On the Record: Guest Director Barney O’Hanlon

Guest artist and member of Ann Bogart’s revolutionary SITI Company, Barney O’Hanlon directed Oberlin’s most recent main stage production, Eurydice. An emphatic Oberlin fan and Feve tot’s enthusiast, O’Hanlon sat down for an interview with the Oberlin Review.

Jimmy Hagan, Arts Editor

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Can you elaborate on the production’s usage of the Viewpoints method (an acting technique developed by Anne Bogart, the founder of the renowned New York based acting institution, the SITI Company)? Did you see the training in the Viewpoints technique pay off onstage?

The cast trained in both Suzuki and the Viewpoints method. Suzuki is an intensely rigorous practice to hone in on concentration, focus, body awareness and intense listening. Viewpoints is also about … listening, but is more about getting in touch with impulse and intuition. Both trainings help cultivate ensemble sensibility, awareness of the others and a very strong presence. I couldn’t do any of the shows I do without them. They are part of my core values as an artist, and I try and share those values with others. The techniques should never be “seen” on the stage, but what they are both trying to get at invisibly should be very present, and I can say proudly that it was.

I think many people took home strong visuals from the production. Can you talk a little bit about the decisions that make the stage so reminiscent of the American skyscraper?

Wow, you got skyscraper? That’s cool. I’m very glad so many people came away with a strong visual sense, and I hope a strong aural sense. The work I do with Anne Bogart and SITI Company is intensely visual and aural, and I believe deeply in that. Visual art and music are huge influences in my work and also Brian Scott’s, the designer of the set and lights. It’s a part of our vocabulary, and we feel the theater has great potential to blur the lines between theater, visual art, music and dance.

The set was loosely inspired by the artist James Turrell, who makes these incredible sculptures/architecture or rooms called “skyboxes.” They are serene spaces to go into, and you quite literally look up at the sky through a pristine square or skylight, if you will, in the ceiling of the structure. That was the jumping-off point. But we also wanted it to reference the Greeks—hence the columns— and be slightly industrial —hence the galvanized metal—, and we also wanted it to feel open. The raked stage was an important element to bring the stage space and the audience space together to help make it one room. The image on the floor was something I found from the painter William Blake, and it was an image that could completely be related to the Orpheus myth.

The Stones, quite appropriately, function as a quasi-chorus. What did you hope to achieve by visualizing them in the way you did?

As is often the case, a happy accident occurred at the auditions. I had two actors, Rachel [Graf Evans ‘12] and William [Passannante ‘14], who played Big Stone, who were about the same height. When I saw them together I immediately thought of them as a mother and a father, or husband and wife. Once that image came into play, the rest of the Stones would obviously be their children. Though they exist in the Underworld, I kept imagining that the Stones were on a vacation somewhere. Perhaps [they were] seeing Disneyland when it first opened in California. So the Stones ended up being both a chorus of Stones and a family.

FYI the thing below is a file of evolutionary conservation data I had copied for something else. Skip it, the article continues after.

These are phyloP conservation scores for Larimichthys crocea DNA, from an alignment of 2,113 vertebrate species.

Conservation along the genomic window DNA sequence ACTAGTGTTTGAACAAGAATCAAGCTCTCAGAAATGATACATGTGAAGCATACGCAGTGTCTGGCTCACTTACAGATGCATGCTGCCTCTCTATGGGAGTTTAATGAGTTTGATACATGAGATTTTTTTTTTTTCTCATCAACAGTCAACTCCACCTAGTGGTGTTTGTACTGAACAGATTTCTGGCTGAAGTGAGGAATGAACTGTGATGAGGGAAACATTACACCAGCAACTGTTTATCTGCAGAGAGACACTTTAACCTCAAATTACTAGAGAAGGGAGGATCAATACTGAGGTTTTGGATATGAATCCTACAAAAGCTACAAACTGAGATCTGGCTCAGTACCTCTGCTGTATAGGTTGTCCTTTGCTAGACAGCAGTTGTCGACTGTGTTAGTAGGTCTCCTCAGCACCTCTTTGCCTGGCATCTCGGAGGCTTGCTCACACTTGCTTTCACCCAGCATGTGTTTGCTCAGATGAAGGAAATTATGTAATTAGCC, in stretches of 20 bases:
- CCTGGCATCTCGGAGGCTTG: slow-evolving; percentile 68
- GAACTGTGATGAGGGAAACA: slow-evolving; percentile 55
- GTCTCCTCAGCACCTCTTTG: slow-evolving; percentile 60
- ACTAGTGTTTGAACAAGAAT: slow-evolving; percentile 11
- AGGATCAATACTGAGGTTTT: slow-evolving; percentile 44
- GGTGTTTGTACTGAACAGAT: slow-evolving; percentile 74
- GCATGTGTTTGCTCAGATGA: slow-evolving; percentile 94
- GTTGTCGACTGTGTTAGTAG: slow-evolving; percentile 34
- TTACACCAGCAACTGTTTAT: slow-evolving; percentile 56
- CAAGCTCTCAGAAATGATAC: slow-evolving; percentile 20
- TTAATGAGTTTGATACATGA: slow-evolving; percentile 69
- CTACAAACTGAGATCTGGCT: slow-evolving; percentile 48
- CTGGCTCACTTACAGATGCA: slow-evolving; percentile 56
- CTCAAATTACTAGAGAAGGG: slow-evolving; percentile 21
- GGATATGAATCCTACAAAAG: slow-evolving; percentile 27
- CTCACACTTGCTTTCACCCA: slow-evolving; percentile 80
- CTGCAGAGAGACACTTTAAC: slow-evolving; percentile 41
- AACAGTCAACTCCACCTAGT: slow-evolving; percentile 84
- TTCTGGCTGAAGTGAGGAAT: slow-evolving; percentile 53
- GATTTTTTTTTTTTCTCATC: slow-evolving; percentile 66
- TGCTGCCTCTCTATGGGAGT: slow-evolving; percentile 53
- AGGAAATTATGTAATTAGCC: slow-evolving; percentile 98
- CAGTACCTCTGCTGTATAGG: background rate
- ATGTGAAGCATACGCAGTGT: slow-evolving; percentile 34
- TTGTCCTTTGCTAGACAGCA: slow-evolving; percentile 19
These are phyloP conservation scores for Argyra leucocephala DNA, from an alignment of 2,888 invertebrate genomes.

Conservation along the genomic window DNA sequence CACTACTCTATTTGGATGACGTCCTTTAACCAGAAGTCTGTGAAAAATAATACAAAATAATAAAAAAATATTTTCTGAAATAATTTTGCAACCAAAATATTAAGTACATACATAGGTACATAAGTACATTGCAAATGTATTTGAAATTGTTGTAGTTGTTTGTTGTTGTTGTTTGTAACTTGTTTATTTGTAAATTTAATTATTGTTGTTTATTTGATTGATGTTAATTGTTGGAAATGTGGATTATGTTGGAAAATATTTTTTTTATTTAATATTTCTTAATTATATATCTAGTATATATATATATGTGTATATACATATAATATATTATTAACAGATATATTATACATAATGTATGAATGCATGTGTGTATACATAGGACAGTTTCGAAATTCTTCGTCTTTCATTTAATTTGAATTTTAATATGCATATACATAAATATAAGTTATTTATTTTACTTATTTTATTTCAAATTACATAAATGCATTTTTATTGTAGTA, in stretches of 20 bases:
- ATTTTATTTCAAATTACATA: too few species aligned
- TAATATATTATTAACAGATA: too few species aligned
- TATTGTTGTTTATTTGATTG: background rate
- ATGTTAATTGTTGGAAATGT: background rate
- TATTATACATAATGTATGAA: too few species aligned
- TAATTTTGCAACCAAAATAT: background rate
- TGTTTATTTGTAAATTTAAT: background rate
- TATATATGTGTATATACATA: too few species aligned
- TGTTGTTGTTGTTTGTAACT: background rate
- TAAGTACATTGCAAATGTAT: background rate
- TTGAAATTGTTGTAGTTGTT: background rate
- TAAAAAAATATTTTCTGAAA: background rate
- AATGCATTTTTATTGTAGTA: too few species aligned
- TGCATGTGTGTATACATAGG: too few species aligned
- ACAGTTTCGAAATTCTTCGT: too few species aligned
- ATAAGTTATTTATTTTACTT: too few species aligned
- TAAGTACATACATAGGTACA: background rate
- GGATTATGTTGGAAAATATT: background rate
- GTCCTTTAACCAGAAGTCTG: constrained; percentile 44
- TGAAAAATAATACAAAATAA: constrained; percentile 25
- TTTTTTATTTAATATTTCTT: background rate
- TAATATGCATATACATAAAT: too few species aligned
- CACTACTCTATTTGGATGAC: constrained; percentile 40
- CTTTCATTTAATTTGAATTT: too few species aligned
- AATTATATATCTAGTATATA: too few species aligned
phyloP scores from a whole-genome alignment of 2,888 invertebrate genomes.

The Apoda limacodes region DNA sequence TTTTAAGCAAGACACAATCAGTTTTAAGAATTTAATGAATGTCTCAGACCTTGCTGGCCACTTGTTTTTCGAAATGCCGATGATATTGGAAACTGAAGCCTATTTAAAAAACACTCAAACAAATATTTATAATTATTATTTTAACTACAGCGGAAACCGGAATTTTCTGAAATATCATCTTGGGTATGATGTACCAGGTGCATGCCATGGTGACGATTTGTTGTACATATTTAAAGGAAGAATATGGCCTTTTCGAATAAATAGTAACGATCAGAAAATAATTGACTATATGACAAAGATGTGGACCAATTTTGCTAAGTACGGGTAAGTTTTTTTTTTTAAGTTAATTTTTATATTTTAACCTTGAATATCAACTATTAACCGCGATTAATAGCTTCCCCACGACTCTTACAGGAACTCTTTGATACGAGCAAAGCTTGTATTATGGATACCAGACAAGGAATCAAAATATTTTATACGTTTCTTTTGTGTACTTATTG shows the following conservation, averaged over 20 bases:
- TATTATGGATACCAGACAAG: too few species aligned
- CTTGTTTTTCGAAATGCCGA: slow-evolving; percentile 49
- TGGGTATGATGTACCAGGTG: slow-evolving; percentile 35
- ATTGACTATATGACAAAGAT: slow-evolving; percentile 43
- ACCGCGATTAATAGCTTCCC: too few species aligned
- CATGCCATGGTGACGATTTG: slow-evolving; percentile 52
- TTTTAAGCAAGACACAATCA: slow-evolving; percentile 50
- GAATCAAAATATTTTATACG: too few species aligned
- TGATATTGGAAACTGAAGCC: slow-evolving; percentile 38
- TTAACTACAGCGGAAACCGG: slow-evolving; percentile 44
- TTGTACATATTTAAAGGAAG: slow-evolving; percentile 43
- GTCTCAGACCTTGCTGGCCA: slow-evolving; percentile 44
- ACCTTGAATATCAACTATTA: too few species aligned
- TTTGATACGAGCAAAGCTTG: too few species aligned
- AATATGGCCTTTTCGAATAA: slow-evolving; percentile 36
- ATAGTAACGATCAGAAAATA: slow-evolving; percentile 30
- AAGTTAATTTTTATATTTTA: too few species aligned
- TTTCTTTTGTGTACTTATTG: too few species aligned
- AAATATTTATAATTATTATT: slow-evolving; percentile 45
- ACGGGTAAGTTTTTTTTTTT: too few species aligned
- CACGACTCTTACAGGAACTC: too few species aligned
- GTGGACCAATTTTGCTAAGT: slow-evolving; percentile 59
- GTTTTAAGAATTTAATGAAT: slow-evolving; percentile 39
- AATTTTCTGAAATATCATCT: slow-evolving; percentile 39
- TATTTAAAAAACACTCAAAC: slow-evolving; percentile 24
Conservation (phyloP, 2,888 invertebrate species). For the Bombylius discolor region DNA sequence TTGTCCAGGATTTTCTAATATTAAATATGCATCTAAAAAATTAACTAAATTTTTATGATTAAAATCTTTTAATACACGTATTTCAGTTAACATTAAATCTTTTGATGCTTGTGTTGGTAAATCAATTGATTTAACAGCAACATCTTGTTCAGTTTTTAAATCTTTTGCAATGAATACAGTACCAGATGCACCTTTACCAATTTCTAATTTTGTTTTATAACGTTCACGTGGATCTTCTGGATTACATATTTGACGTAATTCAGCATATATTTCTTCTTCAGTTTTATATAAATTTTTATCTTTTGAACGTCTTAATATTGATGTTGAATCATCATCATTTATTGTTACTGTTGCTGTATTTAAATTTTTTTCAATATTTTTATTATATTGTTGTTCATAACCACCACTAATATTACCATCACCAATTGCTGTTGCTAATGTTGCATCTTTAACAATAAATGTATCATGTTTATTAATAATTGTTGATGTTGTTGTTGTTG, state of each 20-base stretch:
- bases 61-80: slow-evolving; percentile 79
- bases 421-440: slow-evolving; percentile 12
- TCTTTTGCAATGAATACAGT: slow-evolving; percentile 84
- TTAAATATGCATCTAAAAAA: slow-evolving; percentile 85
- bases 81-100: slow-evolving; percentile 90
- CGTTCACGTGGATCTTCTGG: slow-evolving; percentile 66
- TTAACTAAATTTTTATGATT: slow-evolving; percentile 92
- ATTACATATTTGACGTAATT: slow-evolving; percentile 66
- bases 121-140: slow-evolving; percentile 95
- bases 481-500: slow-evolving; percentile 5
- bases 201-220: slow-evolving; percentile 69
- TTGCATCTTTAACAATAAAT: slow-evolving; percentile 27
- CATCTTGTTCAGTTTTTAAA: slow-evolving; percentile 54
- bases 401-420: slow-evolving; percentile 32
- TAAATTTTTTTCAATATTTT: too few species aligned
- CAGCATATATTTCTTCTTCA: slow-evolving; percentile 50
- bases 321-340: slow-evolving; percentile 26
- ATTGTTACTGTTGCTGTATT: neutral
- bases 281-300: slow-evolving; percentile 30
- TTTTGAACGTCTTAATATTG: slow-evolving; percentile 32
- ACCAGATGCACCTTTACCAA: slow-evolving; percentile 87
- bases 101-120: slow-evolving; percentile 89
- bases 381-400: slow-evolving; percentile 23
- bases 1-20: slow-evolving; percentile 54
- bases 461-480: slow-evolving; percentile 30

It was Chris Flaharty, the costume designer, who dressed them in a 1950s period in black, white and gray. I think with this production at Oberlin, through using more than just three actors as the script calls for, we ended up with a true Greek Chorus. Their presence became enormous in the telling of this story, and I frankly can’t imagine another production of this play without a larger group of Stones. I found it incredibly effective.

What projects do you have coming on the horizon?

Well, on Friday I travel to Sydney, Australia, to lead a two-week workshop. When I get back to New York, I will teach a couple of weeks, and then I will tour, as an actor with my company, our production of Radio Macbeth through New England. After that I will begin work [choreographing] Bizet’s opera Carmen, which Anne Bogart is directing for Glimmerglass Opera in upstate New York.

Can you talk just briefly about your overall experience? Mainly, was it rewarding and will you come back?

First of all, they weren’t kidding when they said, “Winter Term.” I haven’t seen that much snow for a long time! But I had a fantastic time on so many levels. I miss my Eurydice cast so much and I wish we could have kept on doing the show. It just kept getting stronger and stronger. Everyone at Oberlin was so helpful and so supportive, and I’m deeply grateful to [Managing Director] Michael Grube at Hall Auditorium and his gang. It was a huge undertaking, and they were amazing!

And yes, I’d love to come back! Oh, I’ll also miss the tater tots at the Feve.

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